Prayer Combat Inspection

When I was in the Army, I struggled at times with PCI, Pre-Combat Inspection.  PCI meant that I would review a packing list with the training or the deployment to discern whether I had the required equipment.  I would also check cleanliness and working status of the equipment or clothing. Then I had to pack the equipment into the prescribed number of duffel bags (This was what challenged me most; There always was required equipment outside the bags when I had packed all I could push into the bags).  I struggled also because I tend to procrastinate, so I risked not having time to correct a deficiency.  As the year passed, I became more proficient at PCI.  I learned how to fold clothing and pack equipment more efficiently. Eventually, I had room for extra supplies that I wanted to pack.  Practice and discipline made the difference.

Regular readers of this blog know that there are numerous biblical passages where we can learn to pray by reading the prayer of someone like Nehemiah or by reviewing what Paul wrote concerning his prayers for various churches.  Several of the Psalms are prayers that teach clearly that not all prayers are alike. Jeremiah’s prayers of protest and Hezekiah’s prayers for guidance and healing also teach us much about prayer and the God to whom we pray.

In Matthew chapter 6, a teacher instructs his students about prayer.  He is the Master Teacher, Jesus himself.  Jesus sets out some principles that can guide us as we prepare our armor for spiritual combat and prepare to call for fire.

Pray to God, not for praise from others.  The instruction of Matthew 6 applies most specifically for personal prayers, but also has relevance when leading others in prayer.  When having prayers as part of your personal devotion to God, seek a quiet private place to pray.  Jesus says to go into your room and shut the door.  Your personal prayers are for conversation with God, not for gaining attention from others.  When leading others in prayer, prayers like that found in Acts 4 beginning at verse 23 teach us that such prayers include praise for God and attention to the needs of others.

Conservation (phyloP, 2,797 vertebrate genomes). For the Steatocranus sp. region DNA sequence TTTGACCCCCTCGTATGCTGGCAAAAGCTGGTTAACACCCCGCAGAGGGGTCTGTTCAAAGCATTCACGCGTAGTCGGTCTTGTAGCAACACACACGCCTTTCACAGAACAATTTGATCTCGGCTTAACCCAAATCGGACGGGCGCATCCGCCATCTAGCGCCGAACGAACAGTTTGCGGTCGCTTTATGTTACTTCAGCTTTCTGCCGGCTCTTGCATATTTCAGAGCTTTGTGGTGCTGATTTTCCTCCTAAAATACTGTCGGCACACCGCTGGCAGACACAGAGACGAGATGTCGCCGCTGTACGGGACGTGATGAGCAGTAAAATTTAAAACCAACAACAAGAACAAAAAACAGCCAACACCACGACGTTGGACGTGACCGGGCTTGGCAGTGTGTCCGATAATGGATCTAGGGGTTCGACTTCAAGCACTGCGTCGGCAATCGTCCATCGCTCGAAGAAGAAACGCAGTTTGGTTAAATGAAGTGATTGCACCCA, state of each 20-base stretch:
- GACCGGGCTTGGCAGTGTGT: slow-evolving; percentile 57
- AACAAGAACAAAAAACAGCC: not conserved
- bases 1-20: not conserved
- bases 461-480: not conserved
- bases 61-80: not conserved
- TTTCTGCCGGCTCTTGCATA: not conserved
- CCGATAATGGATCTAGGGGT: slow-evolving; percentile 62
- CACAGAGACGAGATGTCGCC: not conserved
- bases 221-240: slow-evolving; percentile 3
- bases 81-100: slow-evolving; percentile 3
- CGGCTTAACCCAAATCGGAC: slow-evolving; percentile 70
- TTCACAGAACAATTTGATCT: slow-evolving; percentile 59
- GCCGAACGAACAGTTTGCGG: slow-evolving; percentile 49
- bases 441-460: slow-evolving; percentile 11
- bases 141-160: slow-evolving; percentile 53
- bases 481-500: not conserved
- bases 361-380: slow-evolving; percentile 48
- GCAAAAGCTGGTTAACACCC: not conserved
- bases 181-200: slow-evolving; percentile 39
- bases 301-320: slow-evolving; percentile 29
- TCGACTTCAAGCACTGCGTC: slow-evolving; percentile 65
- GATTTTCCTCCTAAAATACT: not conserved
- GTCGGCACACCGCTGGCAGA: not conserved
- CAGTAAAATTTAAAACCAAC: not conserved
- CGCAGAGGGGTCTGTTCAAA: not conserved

Pray with purpose.  Jesus gives the disciples a model prayer in Matthew 6.  Sometimes it is called the Lord’ prayer, but it really was more a prayer template for the disciples.  Again, other biblical prayers give us insight as to what we may pray. This prayer includes praise for God, gratitude for what God has given, a petition for the coming (or growth) of his kingdom, a statement of hope that God’s will be done on earth as it is in heaven (foreshadowing Jesus’ later statement in prayer, “Not my will, but yours be done.).  Jesus includes a request for basic needs like food and asks that God will protect from temptation.

Pray with a forgiving spirit.  The most jarring request in this prayer for me has always begin the petition that requests that God forgive us as we forgive others.  Do we really want God to forgive us as we forgive other people?  Much of the tension and unrest in societies around the world exists because people hesitate, or even refuse, to forgive. This prayer for forgiveness then is a prayer for unity, between God and believer, between the person who prays and others.

Jesus provides a prayer combat inspection checklist that reminds us what we need as we prepare for spiritual warfare.  He calls us to humility, to intentionality, and to willingness to forgive others as we prepare to pray. He did not, and does not, intend for this prayer in Matthew 6 to serve as a magical formula to be recited word for word in every circumstance. There may be times when the words of this prayer match what we need to pray, especially when we pray together.  However, the attention to praying with purpose reminds us that we may need to adapt this template to meet our circumstances, much as the Pre-Combat Inspection checklist for a Field Artillery unit will differ from the checklist for an Infantry unit. With practice and with discipline, we will mature as disciples of Jesus in the content and regularity of prayer.

Help us to glorify your name, O God, by the decisions that we make and the words that we speak.  In a world filled with angry confrontation and holding of ancient grudges, we plead that you will turn our hearts to you and teach us to forgive as we pray that you will forgive us.  Remind us that what we want is often more than we need, and provide what we need as we go forward. Rescue us when we are surrounded by temptation. Give us wisdom so that we choose paths that will help us to avoid evil even while we work for the achievement of your will and the advancing of your cause.  In Jesus’ name, amen.

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About Michael Summers

Michael Waymon Summers has preached in twenty-seven of the United States as well as seven other countries. He currently preaches for a Church of Christ in Leavenworth, Kansas. Michael earned a Master of Theology degree. He also has done graduate work in international studies. Michael runs more than twenty miles most weeks, loves to sing, and reads voraciously.
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